• the national school-lunch program;
  • the special supplemental nutrition program for women, infants, and children (The Special Supplemental Nutrition Program for Women, Infants, and Children);
  • program is medical insurance for children (The Children’s Health Insurance Program);
  • subsidies for foster care and adoption;
  • government-subsidized student loans and mortgage loans;
  • assistance in emergency situations;
  • the points of delivery of food for the homeless;
  • kindergarten (Head Start).

According to the final rule, DHS will not consider the question of receiving government benefits alien, who at the time of receipt or at the time of filing or decision on entry, adjustment of status, extension of stay or change of status, enlisted in the U.S. armed forces or is an active employee in any of the units of the Reserve armed forces of the United States.

DHS also will consider receiving public benefits spouse and children of any person enlisted in the armed forces of the United States, or are on active duty or any unit of the Reserve armed forces of the United States.

In addition, the rule provides that DHS will not consider state benefits received by children, including adopted children who receive U.S. citizenship under section 320 of the INA, 8 U.S. 1431, or the children of citizens living outside the United States who enter the United States to participate in the interview in accordance with section 322 of the INA, 8 U. S. C. 1433.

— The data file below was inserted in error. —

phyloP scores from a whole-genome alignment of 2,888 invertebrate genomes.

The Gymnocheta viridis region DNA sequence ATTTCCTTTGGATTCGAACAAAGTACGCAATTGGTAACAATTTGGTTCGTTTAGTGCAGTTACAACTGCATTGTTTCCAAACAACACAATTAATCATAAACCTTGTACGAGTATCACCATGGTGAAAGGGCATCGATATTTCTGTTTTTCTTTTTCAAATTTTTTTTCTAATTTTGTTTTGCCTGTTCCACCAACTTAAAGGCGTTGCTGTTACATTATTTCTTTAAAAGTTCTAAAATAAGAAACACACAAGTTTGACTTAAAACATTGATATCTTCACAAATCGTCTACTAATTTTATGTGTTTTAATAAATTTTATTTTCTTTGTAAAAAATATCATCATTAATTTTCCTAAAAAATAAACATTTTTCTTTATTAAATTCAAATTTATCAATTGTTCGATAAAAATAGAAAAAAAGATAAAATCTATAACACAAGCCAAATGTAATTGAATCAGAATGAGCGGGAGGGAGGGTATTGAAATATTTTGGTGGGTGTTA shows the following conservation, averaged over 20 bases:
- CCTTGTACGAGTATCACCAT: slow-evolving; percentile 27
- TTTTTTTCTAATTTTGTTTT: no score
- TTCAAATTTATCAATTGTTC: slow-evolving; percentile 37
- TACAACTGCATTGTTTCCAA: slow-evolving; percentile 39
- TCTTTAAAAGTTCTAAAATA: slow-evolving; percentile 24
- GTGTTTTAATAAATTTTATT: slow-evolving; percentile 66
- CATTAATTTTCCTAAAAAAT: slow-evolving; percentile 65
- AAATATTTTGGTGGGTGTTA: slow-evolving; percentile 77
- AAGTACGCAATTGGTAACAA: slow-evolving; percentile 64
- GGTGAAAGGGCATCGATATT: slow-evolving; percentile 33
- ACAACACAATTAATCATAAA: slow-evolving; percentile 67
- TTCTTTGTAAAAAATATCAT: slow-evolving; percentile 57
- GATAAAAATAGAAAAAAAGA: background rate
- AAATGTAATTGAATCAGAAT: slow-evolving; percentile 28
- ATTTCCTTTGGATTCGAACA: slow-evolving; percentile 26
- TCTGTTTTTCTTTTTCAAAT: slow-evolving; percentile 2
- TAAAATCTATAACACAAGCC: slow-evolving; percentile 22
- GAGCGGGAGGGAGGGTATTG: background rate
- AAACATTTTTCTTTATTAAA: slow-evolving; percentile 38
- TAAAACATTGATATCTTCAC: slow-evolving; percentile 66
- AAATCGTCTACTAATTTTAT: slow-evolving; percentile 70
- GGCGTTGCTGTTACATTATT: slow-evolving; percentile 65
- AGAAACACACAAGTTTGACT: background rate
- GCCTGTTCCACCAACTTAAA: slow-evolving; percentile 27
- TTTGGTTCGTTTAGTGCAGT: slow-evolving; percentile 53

DHS will not consider the receipt of Medicaid:

  • for the treatment of “urgent health conditions”;
  • as services or benefits in connection with the Law on education for persons with disabilities;
  • as school the services or benefits provided to persons who have reached or have not reached the older age, who are eligible for secondary education in accordance with the law;
  • foreigners under the age of 21 years;
  • pregnant women and women during the 60-day period beginning on the last day of pregnancy.

As previously wrote ForumDaily:

  • The US President Donald trump has signed a decree, which forbade the admission into the country of immigrants, unable to pay the cost of their health care. Immigrants when entering the country must have the necessary funding or guarantee that you will acquire medical insurance no later than 30 days from the date of arrival in the United States.
  • The administration of Donald trump in the framework of the policy of fight against illegal immigration wants to deny immigrants in green cards, if they receive social security benefits and tax credits. The current rules affect migrant receiving cash benefits.
  • Service citizenship and immigration, the U.S. has published a revised and updated form, the relevant final rule about the inadmissibility of “public burden”.
  • Who the rule about “public burden” block the path to a green card.

The main thing you need to know immigrant about the new rule, read our material.